Tuesday, November 16, 2010

Fifty Nine Million

59.1 million people in the US were uninsured for at least part of the prior year.

7 times as many adults without health insurance last year forgo health care due to costs.

6 times as many hypertensive and diabetic adults without health insurance last year forgo medical care.

5 times as many asthmatic adults without health insurance last year forgo medical care.

9.7 million adults with incomes 2-3 times above poverty level were uninsured for at least part of the year.

CDC estimates are based on interviews conducted during the first quarter of 2010 as part of the CDC's National Health Interview Survey (NHIS) and cover the year prior to the interview.   CDC concluded:

From CDC Vital Signs - November 2010
"...An increasing proportion of persons aged 18--64 years in the United States lack health insurance, even for brief periods, and that gaps in insurance coverage are associated with delaying or forgoing health care, irrespective of family income level. These findings are particularly important for persons with chronic diseases. Approximately 40% of persons in the United States have one or more chronic diseases, and continuity in the health care they receive is essential to prevent complications, avoidable long-term expenditures, and premature mortality..."

"The data in this report support previous findings that continuous insurance coverage is an important factor in reducing delayed or forgone health care, which other studies have associated with avoidable hospitalizations for persons with chronic conditions. In addition, the data demonstrate that cost can be a barrier to health care, even for those with insurance coverage..."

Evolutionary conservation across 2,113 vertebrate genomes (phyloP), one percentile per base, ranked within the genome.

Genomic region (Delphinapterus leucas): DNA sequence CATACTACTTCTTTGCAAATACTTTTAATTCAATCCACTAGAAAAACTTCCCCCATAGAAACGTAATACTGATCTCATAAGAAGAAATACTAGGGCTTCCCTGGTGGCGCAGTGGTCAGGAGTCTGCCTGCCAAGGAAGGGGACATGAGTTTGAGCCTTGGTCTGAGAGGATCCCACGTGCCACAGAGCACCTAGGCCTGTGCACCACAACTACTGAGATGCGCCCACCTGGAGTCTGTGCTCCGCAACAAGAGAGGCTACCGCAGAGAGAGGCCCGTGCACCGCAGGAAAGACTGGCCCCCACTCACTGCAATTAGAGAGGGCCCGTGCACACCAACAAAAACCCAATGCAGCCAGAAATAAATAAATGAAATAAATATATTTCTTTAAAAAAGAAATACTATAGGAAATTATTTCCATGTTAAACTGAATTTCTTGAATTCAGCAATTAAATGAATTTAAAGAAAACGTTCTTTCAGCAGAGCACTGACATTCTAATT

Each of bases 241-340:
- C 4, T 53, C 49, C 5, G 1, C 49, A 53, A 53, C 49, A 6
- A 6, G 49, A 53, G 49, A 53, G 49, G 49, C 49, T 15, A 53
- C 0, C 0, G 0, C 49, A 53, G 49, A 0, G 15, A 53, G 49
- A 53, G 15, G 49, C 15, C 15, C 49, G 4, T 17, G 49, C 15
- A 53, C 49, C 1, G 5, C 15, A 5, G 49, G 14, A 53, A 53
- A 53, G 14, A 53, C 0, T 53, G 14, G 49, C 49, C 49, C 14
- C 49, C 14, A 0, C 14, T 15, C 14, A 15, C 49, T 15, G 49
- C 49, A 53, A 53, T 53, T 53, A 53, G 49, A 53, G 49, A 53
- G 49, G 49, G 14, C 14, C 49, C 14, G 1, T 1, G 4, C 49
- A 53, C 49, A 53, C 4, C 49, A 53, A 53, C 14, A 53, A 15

"Like insurance coverage, family income is an important influence on receipt of health care. The data show that among persons aged 18--64 years with continuous insurance coverage, those with lower family incomes are twice as likely to forgo needed care because of cost when compared to those with higher family incomes. This disparity in health-care utilization might result from multiple factors outside the scope of this analysis, including personal choice, underinsurance, more difficulty making copayments, and barriers to accessing care (e.g., transportation costs and physician acceptance of publicly insured patients). This report focuses on persons aged 18--64 years and particularly those with chronic conditions, because these populations are large and their ability to receive all needed care has decreased substantially in recent years. As a result of near-universal coverage of persons aged ≥65 years through Medicare and expansions in coverage for persons aged ≤17 years through Medicaid and the Children's Health Insurance Program, coverage for these age groups has improved or remained relatively stable in recent years."

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